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Thalassaemia and risk of cancer: a population-based cohort study
  1. Wei-Sheng Chung1,2,
  2. Chun-Liang Lin1,
  3. Cheng-Li Lin3,4,
  4. Chia-Hung Kao5,6
  1. 1Department of Internal Medicine, Taichung Hospital, Ministry of Health and Welfare, Taichung, Taiwan
  2. 2Department of Healthcare Administration, Central Taiwan University of Science and Technology, Taichung, Taiwan
  3. 3Management Office for Health Data, China Medical University Hospital, Taichung, Taiwan
  4. 4College of Medicine, China Medical University, Taichung, Taiwan
  5. 5Graduate Institute of Clinical Medical Science and School of Medicine, College of Medicine, China Medical University, Taichung, Taiwan
  6. 6Department of Nuclear Medicine and PET Center, China Medical University Hospital, Taichung, Taiwan
  1. Correspondence to Professor Chia-Hung Kao, Graduate Institute of Clinical Medical Science and School of Medicine, College of Medicine, China Medical University, No 2, Yuh-Der Road, Taichung 404, Taiwan; d10040{at}mail.cmuh.org.tw

Abstract

Background Studies that have investigated the epidemiological relationship between thalassaemia and cancers are scarce. Therefore, we conducted a longitudinal nationwide cohort study to determine whether patients with thalassaemia are at an increased risk of cancer.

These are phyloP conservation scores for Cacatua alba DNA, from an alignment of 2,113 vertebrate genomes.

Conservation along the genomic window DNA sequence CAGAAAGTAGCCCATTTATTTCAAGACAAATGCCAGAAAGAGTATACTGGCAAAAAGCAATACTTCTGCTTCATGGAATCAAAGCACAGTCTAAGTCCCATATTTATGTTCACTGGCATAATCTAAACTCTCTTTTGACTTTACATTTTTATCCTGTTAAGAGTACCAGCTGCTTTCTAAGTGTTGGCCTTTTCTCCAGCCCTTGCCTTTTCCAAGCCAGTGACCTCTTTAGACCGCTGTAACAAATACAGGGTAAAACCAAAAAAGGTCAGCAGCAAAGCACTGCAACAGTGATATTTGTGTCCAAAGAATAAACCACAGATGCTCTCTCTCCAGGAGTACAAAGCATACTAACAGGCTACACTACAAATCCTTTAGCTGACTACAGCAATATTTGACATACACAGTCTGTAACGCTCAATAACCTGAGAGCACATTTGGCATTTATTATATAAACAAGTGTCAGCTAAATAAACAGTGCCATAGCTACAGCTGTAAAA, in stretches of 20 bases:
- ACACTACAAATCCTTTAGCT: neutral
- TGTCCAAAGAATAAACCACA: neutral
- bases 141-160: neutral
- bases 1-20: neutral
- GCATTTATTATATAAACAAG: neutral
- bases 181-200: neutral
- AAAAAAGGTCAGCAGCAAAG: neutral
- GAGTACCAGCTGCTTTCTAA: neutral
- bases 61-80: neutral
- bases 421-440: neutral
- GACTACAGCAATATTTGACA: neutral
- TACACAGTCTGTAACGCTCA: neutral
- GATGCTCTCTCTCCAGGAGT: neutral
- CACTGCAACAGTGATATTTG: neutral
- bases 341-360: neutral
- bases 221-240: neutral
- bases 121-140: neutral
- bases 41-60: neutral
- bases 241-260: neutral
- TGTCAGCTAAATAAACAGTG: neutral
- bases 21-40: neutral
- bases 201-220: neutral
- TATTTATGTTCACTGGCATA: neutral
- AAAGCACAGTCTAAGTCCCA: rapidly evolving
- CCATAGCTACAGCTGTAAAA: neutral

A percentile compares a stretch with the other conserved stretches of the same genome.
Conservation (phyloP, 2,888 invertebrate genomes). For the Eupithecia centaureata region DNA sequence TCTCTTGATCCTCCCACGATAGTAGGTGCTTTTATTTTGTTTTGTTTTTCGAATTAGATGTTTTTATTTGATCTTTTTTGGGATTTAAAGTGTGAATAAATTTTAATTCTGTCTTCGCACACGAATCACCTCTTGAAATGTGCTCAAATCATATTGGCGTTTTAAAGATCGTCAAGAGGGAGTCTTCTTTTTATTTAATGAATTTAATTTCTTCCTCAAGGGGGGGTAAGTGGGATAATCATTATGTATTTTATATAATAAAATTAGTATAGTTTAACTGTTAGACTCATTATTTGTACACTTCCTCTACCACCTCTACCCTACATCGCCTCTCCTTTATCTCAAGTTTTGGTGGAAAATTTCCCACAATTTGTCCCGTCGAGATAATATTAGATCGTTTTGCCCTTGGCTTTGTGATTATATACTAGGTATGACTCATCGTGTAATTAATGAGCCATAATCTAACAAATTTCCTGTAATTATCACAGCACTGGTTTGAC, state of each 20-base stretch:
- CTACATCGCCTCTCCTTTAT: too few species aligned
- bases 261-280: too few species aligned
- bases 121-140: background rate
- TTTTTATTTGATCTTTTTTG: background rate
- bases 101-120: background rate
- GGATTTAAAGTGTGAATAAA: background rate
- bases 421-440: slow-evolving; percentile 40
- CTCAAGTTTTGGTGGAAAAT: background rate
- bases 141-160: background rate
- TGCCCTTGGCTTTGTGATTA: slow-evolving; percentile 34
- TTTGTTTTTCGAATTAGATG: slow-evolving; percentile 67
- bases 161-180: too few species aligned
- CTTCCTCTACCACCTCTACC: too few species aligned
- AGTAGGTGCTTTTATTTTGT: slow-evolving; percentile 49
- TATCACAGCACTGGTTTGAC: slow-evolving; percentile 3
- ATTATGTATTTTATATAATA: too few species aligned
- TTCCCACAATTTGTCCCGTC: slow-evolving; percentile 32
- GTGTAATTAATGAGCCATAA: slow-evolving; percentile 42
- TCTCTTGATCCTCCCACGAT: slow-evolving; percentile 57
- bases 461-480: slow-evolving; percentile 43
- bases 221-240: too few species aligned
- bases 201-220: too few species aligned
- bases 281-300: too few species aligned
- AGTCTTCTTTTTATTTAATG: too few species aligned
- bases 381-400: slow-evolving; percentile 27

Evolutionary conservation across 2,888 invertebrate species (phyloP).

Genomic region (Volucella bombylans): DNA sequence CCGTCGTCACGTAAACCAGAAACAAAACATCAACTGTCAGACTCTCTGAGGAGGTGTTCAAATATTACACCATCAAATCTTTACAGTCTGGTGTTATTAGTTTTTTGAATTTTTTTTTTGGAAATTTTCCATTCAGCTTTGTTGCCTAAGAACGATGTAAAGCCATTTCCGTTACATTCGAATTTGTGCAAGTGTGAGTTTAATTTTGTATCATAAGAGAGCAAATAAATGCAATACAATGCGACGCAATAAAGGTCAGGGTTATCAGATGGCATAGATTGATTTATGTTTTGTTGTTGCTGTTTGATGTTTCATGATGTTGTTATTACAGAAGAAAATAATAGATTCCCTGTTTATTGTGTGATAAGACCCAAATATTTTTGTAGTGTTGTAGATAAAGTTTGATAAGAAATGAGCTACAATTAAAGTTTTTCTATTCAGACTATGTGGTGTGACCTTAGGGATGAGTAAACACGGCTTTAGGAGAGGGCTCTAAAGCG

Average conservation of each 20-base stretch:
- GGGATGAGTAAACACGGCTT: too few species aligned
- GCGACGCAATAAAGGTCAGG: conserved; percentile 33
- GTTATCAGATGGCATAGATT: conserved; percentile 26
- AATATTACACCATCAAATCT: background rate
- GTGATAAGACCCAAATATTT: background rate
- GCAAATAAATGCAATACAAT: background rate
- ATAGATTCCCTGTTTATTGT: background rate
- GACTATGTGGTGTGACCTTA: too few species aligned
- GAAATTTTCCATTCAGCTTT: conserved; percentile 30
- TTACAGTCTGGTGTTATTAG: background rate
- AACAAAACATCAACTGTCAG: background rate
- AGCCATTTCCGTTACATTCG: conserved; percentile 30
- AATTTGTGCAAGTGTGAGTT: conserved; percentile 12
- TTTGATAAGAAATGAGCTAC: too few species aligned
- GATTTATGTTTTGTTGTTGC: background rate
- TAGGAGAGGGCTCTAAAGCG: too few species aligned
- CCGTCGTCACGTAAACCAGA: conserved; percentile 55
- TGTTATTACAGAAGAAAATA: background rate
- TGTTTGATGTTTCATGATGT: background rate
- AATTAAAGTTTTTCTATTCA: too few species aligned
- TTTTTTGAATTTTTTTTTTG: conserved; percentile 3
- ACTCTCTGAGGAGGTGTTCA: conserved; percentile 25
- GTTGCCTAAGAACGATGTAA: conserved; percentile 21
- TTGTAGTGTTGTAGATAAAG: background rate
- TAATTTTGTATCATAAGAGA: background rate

Methods We investigated the incidence and risk of cancer in 2655 patients diagnosed with thalassaemia between 1998 and 2010 by using data from the Taiwan Longitudinal Health Insurance Database. The comparison cohort comprised 10 620 people from the general population without thalassaemia. The follow-up period extended from the diagnostic date for thalassaemia to the date of a cancer diagnosis, censoring or 31 December 2011. We used Cox proportional hazard regression models to analyse the risks of cancer.

Results The incidences of cancer were 3.96 and 2.60/1000 person-years for the thalassaemia and comparison cohorts, respectively. The overall incidence of cancer was 52% higher in the thalassaemia cohort than in the comparison cohort, with an adjusted HR (aHR) of 1.54 (95% CI 1.15 to 2.07). Patients with thalassaemia had a considerably higher risk of haematological malignancy (aHR=5.32, 95% CI 2.18 to 13.0) and abdominal cancer (aHR=1.96, 95% CI 1.22 to 3.15) than did the comparison cohort. Furthermore, patients with thalassaemia with transfusion exhibited a 9.31-fold risk for developing haematological malignancy and a 9.12-fold risk for developing abdominal cancer compared with those who did not receive transfusion.

Conclusions This nationwide retrospective cohort study indicates that patients with thalassaemia carried substantial risks of haematological malignancy and abdominal cancer compared with those of the general population.

  • CANCER
  • BIRTH DEFECTS
  • Cancer epidemiology
  • CHRONIC DI
  • Cohort studies

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